Date of this Version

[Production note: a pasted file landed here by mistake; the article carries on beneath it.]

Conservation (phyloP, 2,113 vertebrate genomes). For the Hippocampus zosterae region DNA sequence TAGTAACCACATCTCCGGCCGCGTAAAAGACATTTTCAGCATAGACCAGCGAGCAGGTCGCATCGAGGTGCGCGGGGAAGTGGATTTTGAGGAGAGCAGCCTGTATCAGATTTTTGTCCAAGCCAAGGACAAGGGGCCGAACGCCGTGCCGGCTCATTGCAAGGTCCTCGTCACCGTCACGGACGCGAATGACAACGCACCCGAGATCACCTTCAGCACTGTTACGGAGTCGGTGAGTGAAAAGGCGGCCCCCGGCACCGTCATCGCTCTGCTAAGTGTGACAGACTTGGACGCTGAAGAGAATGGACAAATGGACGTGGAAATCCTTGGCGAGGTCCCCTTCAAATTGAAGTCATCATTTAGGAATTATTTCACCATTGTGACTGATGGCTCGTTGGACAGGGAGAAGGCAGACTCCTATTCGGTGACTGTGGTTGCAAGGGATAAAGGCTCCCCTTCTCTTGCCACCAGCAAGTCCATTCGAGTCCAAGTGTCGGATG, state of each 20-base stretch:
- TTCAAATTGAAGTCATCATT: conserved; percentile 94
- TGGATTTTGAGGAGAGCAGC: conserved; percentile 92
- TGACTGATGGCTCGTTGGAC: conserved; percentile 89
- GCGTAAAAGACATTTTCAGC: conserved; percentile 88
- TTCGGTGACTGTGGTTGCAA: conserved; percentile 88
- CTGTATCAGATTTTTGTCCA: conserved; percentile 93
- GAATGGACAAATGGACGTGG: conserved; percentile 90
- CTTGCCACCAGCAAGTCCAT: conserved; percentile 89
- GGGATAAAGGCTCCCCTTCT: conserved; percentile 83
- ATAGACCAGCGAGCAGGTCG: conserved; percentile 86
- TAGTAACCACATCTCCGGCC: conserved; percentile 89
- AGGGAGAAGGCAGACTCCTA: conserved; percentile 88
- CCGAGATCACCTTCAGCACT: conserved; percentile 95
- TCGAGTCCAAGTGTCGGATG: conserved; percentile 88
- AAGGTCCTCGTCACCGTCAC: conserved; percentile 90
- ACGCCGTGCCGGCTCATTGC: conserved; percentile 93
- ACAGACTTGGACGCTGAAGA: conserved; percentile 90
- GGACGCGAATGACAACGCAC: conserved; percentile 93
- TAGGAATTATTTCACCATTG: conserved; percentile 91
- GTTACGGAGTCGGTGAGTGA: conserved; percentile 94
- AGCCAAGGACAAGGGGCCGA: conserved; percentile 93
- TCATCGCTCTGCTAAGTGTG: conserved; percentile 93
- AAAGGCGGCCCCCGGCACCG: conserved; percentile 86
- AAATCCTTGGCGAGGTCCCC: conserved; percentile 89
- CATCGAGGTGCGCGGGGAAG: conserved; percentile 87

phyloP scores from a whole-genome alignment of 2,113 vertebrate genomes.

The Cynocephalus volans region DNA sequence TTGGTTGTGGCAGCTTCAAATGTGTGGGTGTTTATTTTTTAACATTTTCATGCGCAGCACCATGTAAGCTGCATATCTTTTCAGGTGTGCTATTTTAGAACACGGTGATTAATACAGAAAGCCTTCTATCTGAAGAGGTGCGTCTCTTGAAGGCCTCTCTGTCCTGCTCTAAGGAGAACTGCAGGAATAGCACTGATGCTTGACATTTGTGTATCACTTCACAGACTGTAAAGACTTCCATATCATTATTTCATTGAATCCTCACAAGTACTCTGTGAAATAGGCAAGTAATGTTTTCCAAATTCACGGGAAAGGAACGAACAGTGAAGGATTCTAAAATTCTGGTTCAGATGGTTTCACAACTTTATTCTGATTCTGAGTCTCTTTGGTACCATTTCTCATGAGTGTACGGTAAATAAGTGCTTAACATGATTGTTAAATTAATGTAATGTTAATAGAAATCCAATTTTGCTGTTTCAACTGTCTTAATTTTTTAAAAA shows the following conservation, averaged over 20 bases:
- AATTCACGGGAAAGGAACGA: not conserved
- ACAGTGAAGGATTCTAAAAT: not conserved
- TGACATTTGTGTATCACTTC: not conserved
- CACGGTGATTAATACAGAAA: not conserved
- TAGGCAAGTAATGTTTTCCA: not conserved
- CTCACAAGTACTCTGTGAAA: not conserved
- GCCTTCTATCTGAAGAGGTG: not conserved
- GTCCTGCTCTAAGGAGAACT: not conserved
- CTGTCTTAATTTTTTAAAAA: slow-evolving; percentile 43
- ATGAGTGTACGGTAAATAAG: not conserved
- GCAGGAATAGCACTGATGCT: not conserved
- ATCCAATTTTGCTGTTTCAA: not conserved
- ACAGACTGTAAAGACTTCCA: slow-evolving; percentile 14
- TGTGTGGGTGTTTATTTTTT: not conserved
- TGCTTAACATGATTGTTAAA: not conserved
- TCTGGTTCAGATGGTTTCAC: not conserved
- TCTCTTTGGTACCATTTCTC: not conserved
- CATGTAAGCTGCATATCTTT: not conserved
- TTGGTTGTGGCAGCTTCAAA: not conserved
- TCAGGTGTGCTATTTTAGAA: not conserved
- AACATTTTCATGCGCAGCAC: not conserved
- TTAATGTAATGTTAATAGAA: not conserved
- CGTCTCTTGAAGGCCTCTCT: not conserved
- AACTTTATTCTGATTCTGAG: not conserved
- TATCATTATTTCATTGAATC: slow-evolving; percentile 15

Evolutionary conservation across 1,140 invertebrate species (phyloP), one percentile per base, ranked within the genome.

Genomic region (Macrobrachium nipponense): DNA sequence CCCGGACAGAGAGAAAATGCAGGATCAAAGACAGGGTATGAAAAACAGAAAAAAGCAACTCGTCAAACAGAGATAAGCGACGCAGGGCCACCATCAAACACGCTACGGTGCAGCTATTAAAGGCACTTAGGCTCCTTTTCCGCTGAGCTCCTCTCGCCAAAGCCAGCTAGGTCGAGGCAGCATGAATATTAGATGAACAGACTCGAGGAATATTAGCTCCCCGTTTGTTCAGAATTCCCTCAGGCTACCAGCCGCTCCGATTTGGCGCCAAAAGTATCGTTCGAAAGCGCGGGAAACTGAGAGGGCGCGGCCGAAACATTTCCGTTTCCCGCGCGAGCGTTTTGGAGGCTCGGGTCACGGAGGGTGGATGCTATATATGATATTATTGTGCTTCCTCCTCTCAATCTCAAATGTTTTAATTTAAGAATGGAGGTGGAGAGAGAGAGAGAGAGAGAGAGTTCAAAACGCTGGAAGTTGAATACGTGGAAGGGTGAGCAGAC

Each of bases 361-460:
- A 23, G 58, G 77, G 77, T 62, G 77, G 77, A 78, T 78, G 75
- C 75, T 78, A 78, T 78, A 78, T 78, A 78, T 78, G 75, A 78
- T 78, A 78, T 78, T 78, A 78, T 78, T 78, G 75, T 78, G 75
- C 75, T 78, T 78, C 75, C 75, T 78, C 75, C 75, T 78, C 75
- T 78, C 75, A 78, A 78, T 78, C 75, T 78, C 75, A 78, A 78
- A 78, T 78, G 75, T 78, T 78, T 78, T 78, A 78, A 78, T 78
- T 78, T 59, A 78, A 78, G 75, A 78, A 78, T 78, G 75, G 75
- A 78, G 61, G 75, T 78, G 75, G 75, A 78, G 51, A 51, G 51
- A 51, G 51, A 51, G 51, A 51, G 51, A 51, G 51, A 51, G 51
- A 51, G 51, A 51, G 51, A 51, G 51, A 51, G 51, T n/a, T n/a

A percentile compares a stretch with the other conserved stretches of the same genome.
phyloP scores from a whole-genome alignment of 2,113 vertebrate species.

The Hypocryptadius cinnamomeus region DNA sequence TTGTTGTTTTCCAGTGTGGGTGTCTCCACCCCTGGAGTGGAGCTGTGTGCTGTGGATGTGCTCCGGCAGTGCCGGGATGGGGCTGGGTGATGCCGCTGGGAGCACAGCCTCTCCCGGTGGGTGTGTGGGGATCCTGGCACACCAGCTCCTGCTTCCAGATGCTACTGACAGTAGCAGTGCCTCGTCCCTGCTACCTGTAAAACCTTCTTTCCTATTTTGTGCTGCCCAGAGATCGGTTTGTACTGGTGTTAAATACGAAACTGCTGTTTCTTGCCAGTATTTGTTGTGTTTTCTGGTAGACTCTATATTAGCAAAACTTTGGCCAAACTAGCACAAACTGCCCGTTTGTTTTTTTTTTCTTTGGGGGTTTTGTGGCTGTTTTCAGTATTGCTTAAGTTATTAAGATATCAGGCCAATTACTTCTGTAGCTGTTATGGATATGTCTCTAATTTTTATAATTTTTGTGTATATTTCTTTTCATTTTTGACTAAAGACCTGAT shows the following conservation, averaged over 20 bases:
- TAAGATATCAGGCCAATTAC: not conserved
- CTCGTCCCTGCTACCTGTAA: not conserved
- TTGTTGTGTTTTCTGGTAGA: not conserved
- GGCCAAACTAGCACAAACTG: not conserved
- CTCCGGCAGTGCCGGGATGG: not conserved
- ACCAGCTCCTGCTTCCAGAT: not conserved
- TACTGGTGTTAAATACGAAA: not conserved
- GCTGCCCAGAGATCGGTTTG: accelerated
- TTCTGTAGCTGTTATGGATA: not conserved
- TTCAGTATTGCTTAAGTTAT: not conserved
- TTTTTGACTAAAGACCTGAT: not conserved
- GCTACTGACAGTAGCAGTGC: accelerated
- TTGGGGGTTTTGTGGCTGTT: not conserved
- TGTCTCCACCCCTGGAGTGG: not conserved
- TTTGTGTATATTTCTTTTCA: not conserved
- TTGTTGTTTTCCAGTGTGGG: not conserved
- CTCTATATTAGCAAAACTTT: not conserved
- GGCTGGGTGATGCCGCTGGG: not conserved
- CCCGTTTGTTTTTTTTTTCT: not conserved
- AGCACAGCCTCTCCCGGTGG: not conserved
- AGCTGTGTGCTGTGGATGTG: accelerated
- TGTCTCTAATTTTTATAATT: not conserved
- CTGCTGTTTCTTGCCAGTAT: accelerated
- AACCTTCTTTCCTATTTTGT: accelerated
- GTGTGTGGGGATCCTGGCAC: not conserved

This study aimed at investigating the factors predictive of exercise for short-term (i.e., at least six months) and long-term (i.e., at least one year) adherence at a fitness facility. Exercise adherence, defined through the Transtheoretical Model (TTM) as the maintenance stage of change, and frequency of participation in exercise were measured through member utilization of the fitness facility as it occurred in the participant’s natural setting without interference of the researcher. Each time a member entered the exercise facility they scanned their member card and their attendance was automatically recorded into the membership computer system. Fitness Planning & Positive Appraisal, Social Support, Weight and Diet, and Stress Management were the factors studied to predict exercise adherence. The factors were measured using the ProActive Wellness Assessment (PWA), a 60-item self-report measure designed to understand a respondent’s satisfaction with self-efficacious factors that implement and aid in maintaining healthy behavior change. The results of a linear regression analysis revealed that Fitness Planning & Positive Appraisal, a measure of a person’s enjoyment of exercise, exercise on a regular basis through planning, and feelings of achievement, significantly predicted the frequency of exercise for both short- and long-term exercise adherence (β = .30, p < .001). Further, the overall R2 value for the model was .09. The results of this study suggest that positive appraisal and planning are important factors in the maintenance of physical activity. Further, it appears that the constructs of greatest interest, those related to positive appraisal of one’s attitude towards exercise and their ability to make a plan are the most salient for predicting behavior change outcomes through successful initiation and maintenance of exercise.